Notions fondamentales sur la diversification

Diversification 101

If there’s an idiom that has relevance for investors, it has to be, “Don’t put all your eggs in one basket.” In one short, catchy sentence, a crucial pearl of wisdom is imparted: having a portfolio that is too concentrated is dangerous.

The flip side to this, of course, is that diversification can be a winning long-term strategy. What does this term really mean, though? It’s bandied about often enough that some people may regard it as a bit of a buzzword.

Simply put, diversification is an approach to investing that spreads risk around. If the strategy had an idiom of its own, it might be, “Put your eggs in many different baskets.” That way, should something unfortunate happen to one of the baskets, all won’t be lost.

The different baskets of a diversified portfolio

Spreading risk around is easy to understand, but how does this happen in practice? For most investors, there are a few major investment classes that will comprise most of their portfolio:

  • Equities: commonly referred to as stocks, these are shares of companies. Over time, equities are the major asset class that tends to provide much of the capital growth for an investor. On the other hand, they are also more volatile than either fixed-income products or cash. Risk and reward, as the saying goes, are related.
  • Fixed Income: this is the part of a portfolio where you’ll find bonds and similar products. They usually don’t fluctuate nearly as much as stocks, but their purpose is more income generation than capital growth. More conservative investors will tend to have a greater part of their portfolio in fixed-income.
  • Cash: it’s a good idea to always have some cash as part of overall investments. That way, when markets take large tumbles and compelling opportunities emerge, you have the liquidity to take advantage of them.

Diversification within asset classes

With equities in particular, it’s important to own shares of companies in different sectors. Just owning energy or consumer shares, for example, would be putting all of your stock holdings in essentially one basket.  In a similar vein, it’s a good idea to have some geographic diversification as well. If you only hold stocks listed on your home country’s exchange, you may miss out on growth happening around the world. And there’s nothing that says your domestic assets will be an outperformer in any given year.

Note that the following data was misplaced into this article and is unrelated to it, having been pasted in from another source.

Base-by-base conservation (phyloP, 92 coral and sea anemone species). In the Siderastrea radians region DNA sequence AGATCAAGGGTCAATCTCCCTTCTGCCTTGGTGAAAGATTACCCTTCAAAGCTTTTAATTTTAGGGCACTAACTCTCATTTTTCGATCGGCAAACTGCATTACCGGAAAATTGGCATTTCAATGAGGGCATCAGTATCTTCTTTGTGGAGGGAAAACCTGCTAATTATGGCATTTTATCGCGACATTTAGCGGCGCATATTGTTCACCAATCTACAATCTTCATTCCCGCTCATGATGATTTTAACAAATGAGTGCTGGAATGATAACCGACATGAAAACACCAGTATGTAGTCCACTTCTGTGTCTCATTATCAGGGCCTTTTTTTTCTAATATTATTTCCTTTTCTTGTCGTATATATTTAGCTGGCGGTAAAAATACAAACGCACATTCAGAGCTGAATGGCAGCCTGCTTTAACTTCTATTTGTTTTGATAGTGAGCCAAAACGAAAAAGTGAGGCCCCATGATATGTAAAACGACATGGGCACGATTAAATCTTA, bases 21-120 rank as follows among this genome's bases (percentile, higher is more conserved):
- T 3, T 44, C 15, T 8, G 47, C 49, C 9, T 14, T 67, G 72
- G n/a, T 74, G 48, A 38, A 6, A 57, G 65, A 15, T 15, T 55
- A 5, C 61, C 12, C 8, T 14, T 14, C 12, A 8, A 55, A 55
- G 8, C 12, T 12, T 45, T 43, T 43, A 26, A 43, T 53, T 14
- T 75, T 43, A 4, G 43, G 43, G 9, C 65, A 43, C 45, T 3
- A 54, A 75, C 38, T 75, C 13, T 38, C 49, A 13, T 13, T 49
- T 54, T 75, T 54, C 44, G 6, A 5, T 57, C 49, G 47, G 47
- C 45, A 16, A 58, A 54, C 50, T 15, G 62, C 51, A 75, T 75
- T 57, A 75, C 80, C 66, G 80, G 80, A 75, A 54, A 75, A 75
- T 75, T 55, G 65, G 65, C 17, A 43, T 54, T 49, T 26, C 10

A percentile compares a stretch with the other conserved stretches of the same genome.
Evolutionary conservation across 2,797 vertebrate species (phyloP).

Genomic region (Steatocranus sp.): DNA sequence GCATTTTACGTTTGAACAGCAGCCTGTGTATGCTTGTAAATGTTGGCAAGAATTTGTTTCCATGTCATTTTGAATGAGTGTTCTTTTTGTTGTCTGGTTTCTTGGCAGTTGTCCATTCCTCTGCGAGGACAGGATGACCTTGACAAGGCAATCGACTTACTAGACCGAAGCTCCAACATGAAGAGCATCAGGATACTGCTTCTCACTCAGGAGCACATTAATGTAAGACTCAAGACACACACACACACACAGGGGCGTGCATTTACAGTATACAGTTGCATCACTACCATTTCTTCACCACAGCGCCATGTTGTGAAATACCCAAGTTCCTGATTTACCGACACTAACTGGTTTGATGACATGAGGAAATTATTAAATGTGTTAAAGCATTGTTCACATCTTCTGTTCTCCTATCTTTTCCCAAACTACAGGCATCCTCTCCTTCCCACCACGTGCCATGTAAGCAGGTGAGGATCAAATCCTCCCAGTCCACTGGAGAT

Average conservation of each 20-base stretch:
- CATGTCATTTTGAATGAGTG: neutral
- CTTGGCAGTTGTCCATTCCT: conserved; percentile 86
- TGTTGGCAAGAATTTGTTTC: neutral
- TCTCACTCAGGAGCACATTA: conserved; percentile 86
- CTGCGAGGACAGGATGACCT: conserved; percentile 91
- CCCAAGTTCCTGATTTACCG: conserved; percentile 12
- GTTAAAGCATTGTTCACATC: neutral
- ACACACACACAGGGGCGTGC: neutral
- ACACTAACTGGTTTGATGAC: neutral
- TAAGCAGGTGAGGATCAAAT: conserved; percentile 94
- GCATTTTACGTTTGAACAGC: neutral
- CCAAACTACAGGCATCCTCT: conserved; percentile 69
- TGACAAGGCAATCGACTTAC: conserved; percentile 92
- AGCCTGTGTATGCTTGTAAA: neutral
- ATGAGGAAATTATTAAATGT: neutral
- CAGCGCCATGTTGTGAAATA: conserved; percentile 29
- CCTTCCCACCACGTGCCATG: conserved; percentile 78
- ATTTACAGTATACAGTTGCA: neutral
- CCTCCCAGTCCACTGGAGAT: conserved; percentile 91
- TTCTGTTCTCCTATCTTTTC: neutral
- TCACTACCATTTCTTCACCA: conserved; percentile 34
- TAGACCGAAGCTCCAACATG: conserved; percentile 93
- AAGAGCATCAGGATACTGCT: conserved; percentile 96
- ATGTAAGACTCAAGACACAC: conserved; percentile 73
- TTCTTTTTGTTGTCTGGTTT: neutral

Why diversify? Let us count the ways

There are a number of benefits to portfolio diversification:

  • It reduces overall volatility. By avoiding concentrating your holdings in one or two sectors, you can avoid dramatic ups and downs. When one part of your portfolio falls, another may rise to offset it.
  • You can sleep better at night. Imagine having most of your money in one stock or one industry. The volatility of your portfolio’s value would almost certainly cause unneeded stress and worry. With a diversified portfolio, you may not be insulated from market declines, but it’s easier to withstand them psychologically.
  • Capital is preserved. One key drawback to a concentrated portfolio is the risk that you might suffer a large permanent loss. Getting back to ‘even’ may then prove to be a daunting task. By contrast, a diversified portfolio helps to prevent the chance that such a serious loss will be incurred.

Leave the concentrated bets to the pros

Every now and then, you might read a book or see an article about a professional investor who put almost all of their eggs in one (metaphorical) basket and reaped massive gains. Keep in mind when you encounter such stories that these people make these bets for a living. Moreover, remember that there are countless untold tales of those who concentrated their portfolios and did not end up ahead. Diversification, while not flashy, is the best approach for most investors with a long-term horizon.

References:

Dixon Advisory, Benefits of Diversification:

https://www.dixon.com.au/investment-advice/benefits-of-diversification

Disclaimer:

Foresters Financial does not provide investment, tax or legal advice. This material has been prepared for informational purposes only. Please consult with your financial advisor before engaging in any transaction.

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Andrew Hepburn is a freelance writer based in Toronto who specializes in financial issues. He's written for Maclean's, Canadian Business, MoneySense, Morningstar and T.E. Wealth, among others.